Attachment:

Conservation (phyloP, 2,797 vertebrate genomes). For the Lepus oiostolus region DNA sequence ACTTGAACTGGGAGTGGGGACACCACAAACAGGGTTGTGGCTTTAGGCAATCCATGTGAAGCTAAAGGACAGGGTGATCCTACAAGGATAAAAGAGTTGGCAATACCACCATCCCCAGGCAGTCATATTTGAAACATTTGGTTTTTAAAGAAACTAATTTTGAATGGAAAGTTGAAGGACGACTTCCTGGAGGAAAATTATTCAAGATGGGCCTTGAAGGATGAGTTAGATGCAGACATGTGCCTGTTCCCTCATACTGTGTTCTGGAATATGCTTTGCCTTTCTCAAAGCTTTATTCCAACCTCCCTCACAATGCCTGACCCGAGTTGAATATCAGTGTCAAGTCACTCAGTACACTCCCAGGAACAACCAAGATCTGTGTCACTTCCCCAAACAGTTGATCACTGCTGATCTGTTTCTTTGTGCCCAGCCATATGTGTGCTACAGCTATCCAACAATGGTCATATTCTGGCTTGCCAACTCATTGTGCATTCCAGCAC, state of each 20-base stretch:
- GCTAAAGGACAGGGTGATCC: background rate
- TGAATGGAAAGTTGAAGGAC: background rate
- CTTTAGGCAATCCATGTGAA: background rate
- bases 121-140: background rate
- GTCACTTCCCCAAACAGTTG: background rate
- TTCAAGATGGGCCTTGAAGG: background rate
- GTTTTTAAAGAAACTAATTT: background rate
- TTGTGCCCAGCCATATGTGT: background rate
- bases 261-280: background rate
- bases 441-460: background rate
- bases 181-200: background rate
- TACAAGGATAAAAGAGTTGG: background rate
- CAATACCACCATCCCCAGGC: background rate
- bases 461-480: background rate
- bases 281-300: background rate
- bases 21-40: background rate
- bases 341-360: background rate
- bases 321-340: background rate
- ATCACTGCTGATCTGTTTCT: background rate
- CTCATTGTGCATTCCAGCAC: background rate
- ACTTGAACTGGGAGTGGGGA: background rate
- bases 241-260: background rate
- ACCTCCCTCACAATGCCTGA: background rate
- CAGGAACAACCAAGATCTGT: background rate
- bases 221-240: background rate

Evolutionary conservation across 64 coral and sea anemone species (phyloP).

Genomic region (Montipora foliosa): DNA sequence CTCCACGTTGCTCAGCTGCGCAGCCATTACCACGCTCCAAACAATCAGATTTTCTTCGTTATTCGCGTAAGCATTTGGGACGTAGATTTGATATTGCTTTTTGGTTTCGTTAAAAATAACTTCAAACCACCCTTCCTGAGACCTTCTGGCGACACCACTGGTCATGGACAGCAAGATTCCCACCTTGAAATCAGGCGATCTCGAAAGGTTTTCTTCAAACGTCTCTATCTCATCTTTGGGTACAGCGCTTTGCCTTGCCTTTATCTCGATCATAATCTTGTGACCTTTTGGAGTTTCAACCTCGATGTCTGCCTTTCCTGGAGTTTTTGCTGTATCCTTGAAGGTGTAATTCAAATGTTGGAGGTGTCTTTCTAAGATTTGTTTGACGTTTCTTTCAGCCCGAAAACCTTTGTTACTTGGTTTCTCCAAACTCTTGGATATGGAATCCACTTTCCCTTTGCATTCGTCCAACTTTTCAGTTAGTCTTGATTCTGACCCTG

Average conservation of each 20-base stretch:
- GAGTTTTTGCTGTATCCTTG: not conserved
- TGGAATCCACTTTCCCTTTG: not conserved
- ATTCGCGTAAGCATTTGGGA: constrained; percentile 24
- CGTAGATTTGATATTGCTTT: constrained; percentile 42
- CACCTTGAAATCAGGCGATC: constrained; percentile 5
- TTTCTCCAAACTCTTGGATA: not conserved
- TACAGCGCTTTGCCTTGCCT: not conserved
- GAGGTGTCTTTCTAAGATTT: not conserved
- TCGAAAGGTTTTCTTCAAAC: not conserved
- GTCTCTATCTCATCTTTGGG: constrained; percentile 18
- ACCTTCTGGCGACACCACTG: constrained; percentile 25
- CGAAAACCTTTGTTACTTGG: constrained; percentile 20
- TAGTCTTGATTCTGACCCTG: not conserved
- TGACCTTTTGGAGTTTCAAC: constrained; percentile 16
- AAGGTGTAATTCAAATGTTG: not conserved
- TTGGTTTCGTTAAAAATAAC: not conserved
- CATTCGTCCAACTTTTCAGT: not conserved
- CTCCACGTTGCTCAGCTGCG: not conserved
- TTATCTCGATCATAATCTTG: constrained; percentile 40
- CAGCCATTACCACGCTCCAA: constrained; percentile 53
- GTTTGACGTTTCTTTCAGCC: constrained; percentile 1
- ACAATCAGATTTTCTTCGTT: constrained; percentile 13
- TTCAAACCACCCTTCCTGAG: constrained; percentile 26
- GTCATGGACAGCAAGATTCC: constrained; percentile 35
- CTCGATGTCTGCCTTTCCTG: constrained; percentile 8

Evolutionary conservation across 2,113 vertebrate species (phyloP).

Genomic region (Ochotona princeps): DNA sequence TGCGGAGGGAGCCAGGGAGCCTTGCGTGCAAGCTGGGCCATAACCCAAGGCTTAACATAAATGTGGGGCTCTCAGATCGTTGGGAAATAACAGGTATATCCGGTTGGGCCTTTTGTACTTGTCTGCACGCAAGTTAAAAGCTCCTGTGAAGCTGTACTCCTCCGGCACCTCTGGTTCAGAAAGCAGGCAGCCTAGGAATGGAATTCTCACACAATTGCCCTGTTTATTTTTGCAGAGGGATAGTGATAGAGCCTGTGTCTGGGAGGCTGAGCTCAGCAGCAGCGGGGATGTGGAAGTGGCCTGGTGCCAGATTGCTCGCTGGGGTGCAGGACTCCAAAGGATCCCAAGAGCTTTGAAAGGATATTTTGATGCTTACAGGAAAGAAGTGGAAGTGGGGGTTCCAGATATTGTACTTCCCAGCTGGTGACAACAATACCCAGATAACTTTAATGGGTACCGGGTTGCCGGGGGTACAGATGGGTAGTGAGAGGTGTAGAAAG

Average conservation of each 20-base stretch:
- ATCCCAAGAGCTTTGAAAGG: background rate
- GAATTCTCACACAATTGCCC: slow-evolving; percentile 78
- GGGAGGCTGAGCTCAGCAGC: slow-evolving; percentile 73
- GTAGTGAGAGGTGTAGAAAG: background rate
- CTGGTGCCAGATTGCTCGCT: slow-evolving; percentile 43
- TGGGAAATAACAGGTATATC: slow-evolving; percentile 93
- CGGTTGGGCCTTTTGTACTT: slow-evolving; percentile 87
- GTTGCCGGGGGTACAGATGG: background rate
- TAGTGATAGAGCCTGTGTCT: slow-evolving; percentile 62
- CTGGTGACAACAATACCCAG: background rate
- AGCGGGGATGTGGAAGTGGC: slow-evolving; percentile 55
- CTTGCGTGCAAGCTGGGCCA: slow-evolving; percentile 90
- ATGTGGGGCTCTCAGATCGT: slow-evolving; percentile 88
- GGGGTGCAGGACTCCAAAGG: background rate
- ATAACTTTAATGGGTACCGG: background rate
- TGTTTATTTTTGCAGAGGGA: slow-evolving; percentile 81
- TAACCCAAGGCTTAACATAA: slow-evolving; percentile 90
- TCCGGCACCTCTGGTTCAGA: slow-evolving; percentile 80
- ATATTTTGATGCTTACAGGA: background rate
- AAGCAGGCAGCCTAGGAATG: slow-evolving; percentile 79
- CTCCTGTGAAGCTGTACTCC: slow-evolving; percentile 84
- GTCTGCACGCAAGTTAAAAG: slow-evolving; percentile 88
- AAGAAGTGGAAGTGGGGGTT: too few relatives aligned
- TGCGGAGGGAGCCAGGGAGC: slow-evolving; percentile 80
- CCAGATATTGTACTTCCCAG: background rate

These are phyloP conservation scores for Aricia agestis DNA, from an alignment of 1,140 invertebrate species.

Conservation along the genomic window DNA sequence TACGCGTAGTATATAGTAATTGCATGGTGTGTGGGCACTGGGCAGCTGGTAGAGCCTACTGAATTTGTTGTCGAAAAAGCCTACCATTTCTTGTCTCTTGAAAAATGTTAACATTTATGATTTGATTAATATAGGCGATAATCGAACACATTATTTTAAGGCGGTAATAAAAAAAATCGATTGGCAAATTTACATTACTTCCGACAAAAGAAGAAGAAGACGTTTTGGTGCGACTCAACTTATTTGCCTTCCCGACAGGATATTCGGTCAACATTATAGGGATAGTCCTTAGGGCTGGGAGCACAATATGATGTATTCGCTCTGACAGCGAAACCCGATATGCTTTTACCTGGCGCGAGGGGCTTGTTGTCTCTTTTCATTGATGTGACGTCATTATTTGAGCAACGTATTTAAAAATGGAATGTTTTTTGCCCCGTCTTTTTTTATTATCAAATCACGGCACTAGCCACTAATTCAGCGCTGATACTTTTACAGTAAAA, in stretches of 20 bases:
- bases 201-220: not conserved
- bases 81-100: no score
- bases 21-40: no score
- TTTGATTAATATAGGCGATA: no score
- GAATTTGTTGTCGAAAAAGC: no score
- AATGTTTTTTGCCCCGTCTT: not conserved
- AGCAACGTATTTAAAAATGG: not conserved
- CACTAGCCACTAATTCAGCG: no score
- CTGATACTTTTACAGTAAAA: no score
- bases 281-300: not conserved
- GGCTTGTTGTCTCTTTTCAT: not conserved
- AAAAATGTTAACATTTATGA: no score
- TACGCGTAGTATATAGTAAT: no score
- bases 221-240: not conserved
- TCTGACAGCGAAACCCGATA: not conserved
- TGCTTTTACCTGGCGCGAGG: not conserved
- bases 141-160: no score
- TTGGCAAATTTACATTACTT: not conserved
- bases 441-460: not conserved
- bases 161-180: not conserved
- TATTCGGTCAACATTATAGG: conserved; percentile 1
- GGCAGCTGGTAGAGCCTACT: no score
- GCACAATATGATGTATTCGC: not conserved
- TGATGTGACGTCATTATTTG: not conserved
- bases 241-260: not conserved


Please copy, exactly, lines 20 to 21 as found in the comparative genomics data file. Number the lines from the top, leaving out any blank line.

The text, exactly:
- ATCACTGCTGATCTGTTTCT: background rate
- CTCATTGTGCATTCCAGCAC: background rate